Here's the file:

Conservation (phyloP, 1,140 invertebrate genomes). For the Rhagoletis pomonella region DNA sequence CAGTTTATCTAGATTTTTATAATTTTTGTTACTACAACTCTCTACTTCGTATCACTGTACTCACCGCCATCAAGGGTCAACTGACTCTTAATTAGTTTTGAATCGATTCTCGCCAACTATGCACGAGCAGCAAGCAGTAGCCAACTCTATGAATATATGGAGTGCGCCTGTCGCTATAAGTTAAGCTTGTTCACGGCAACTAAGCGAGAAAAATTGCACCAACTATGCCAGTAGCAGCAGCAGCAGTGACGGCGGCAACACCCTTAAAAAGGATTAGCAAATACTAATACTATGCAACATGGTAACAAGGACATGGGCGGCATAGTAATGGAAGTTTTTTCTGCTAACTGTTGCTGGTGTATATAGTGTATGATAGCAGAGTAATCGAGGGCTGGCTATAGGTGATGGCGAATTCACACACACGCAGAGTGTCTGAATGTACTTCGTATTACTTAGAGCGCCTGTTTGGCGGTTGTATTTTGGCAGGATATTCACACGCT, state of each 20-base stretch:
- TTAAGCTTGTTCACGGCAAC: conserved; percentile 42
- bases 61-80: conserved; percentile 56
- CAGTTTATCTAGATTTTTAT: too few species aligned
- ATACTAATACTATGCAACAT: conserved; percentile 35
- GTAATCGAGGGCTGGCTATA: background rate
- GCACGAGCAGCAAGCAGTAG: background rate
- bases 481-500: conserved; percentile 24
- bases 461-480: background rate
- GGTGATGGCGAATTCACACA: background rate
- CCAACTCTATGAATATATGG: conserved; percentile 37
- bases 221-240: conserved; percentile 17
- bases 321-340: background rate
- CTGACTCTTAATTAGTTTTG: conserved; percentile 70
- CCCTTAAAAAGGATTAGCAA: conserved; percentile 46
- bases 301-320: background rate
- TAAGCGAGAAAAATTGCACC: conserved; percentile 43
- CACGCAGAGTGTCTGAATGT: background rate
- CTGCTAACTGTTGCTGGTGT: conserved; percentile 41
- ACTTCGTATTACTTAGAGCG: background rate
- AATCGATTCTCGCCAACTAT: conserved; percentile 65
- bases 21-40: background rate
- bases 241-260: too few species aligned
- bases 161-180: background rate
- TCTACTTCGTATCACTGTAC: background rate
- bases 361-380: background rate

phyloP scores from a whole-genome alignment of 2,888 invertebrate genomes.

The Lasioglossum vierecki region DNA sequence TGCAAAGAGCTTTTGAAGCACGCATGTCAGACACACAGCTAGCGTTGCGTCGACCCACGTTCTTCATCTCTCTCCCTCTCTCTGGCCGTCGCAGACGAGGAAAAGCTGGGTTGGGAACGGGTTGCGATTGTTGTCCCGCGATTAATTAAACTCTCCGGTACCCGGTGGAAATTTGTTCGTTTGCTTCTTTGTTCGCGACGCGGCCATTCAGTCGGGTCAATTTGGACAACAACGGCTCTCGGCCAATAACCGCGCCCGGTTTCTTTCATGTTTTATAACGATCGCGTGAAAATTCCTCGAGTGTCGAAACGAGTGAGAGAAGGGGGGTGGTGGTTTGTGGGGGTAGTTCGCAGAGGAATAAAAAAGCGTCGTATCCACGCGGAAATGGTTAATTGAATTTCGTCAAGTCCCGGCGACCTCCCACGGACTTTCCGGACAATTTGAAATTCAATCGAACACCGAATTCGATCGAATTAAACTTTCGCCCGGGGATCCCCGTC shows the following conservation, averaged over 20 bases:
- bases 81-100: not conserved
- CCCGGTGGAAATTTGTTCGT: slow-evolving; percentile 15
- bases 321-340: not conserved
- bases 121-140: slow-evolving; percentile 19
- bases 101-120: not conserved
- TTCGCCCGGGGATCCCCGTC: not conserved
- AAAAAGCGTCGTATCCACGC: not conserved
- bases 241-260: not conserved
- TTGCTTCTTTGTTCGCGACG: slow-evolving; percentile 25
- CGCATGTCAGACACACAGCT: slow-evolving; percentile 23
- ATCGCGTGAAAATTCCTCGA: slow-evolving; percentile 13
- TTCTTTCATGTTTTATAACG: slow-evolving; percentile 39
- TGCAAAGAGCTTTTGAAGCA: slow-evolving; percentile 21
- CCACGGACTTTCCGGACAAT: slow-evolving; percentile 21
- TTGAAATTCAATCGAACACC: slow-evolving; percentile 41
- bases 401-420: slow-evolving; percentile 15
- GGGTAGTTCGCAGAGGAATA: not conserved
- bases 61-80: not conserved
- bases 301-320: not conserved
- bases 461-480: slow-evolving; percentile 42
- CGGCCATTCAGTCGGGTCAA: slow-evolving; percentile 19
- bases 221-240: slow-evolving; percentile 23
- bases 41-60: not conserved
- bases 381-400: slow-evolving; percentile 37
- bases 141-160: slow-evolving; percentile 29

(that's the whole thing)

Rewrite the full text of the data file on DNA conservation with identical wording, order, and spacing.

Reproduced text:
Conservation (phyloP, 1,140 invertebrate genomes). For the Rhagoletis pomonella region DNA sequence CAGTTTATCTAGATTTTTATAATTTTTGTTACTACAACTCTCTACTTCGTATCACTGTACTCACCGCCATCAAGGGTCAACTGACTCTTAATTAGTTTTGAATCGATTCTCGCCAACTATGCACGAGCAGCAAGCAGTAGCCAACTCTATGAATATATGGAGTGCGCCTGTCGCTATAAGTTAAGCTTGTTCACGGCAACTAAGCGAGAAAAATTGCACCAACTATGCCAGTAGCAGCAGCAGCAGTGACGGCGGCAACACCCTTAAAAAGGATTAGCAAATACTAATACTATGCAACATGGTAACAAGGACATGGGCGGCATAGTAATGGAAGTTTTTTCTGCTAACTGTTGCTGGTGTATATAGTGTATGATAGCAGAGTAATCGAGGGCTGGCTATAGGTGATGGCGAATTCACACACACGCAGAGTGTCTGAATGTACTTCGTATTACTTAGAGCGCCTGTTTGGCGGTTGTATTTTGGCAGGATATTCACACGCT, state of each 20-base stretch:
- TTAAGCTTGTTCACGGCAAC: conserved; percentile 42
- bases 61-80: conserved; percentile 56
- CAGTTTATCTAGATTTTTAT: too few species aligned
- ATACTAATACTATGCAACAT: conserved; percentile 35
- GTAATCGAGGGCTGGCTATA: background rate
- GCACGAGCAGCAAGCAGTAG: background rate
- bases 481-500: conserved; percentile 24
- bases 461-480: background rate
- GGTGATGGCGAATTCACACA: background rate
- CCAACTCTATGAATATATGG: conserved; percentile 37
- bases 221-240: conserved; percentile 17
- bases 321-340: background rate
- CTGACTCTTAATTAGTTTTG: conserved; percentile 70
- CCCTTAAAAAGGATTAGCAA: conserved; percentile 46
- bases 301-320: background rate
- TAAGCGAGAAAAATTGCACC: conserved; percentile 43
- CACGCAGAGTGTCTGAATGT: background rate
- CTGCTAACTGTTGCTGGTGT: conserved; percentile 41
- ACTTCGTATTACTTAGAGCG: background rate
- AATCGATTCTCGCCAACTAT: conserved; percentile 65
- bases 21-40: background rate
- bases 241-260: too few species aligned
- bases 161-180: background rate
- TCTACTTCGTATCACTGTAC: background rate
- bases 361-380: background rate

phyloP scores from a whole-genome alignment of 2,888 invertebrate genomes.

The Lasioglossum vierecki region DNA sequence TGCAAAGAGCTTTTGAAGCACGCATGTCAGACACACAGCTAGCGTTGCGTCGACCCACGTTCTTCATCTCTCTCCCTCTCTCTGGCCGTCGCAGACGAGGAAAAGCTGGGTTGGGAACGGGTTGCGATTGTTGTCCCGCGATTAATTAAACTCTCCGGTACCCGGTGGAAATTTGTTCGTTTGCTTCTTTGTTCGCGACGCGGCCATTCAGTCGGGTCAATTTGGACAACAACGGCTCTCGGCCAATAACCGCGCCCGGTTTCTTTCATGTTTTATAACGATCGCGTGAAAATTCCTCGAGTGTCGAAACGAGTGAGAGAAGGGGGGTGGTGGTTTGTGGGGGTAGTTCGCAGAGGAATAAAAAAGCGTCGTATCCACGCGGAAATGGTTAATTGAATTTCGTCAAGTCCCGGCGACCTCCCACGGACTTTCCGGACAATTTGAAATTCAATCGAACACCGAATTCGATCGAATTAAACTTTCGCCCGGGGATCCCCGTC shows the following conservation, averaged over 20 bases:
- bases 81-100: not conserved
- CCCGGTGGAAATTTGTTCGT: slow-evolving; percentile 15
- bases 321-340: not conserved
- bases 121-140: slow-evolving; percentile 19
- bases 101-120: not conserved
- TTCGCCCGGGGATCCCCGTC: not conserved
- AAAAAGCGTCGTATCCACGC: not conserved
- bases 241-260: not conserved
- TTGCTTCTTTGTTCGCGACG: slow-evolving; percentile 25
- CGCATGTCAGACACACAGCT: slow-evolving; percentile 23
- ATCGCGTGAAAATTCCTCGA: slow-evolving; percentile 13
- TTCTTTCATGTTTTATAACG: slow-evolving; percentile 39
- TGCAAAGAGCTTTTGAAGCA: slow-evolving; percentile 21
- CCACGGACTTTCCGGACAAT: slow-evolving; percentile 21
- TTGAAATTCAATCGAACACC: slow-evolving; percentile 41
- bases 401-420: slow-evolving; percentile 15
- GGGTAGTTCGCAGAGGAATA: not conserved
- bases 61-80: not conserved
- bases 301-320: not conserved
- bases 461-480: slow-evolving; percentile 42
- CGGCCATTCAGTCGGGTCAA: slow-evolving; percentile 19
- bases 221-240: slow-evolving; percentile 23
- bases 41-60: not conserved
- bases 381-400: slow-evolving; percentile 37
- bases 141-160: slow-evolving; percentile 29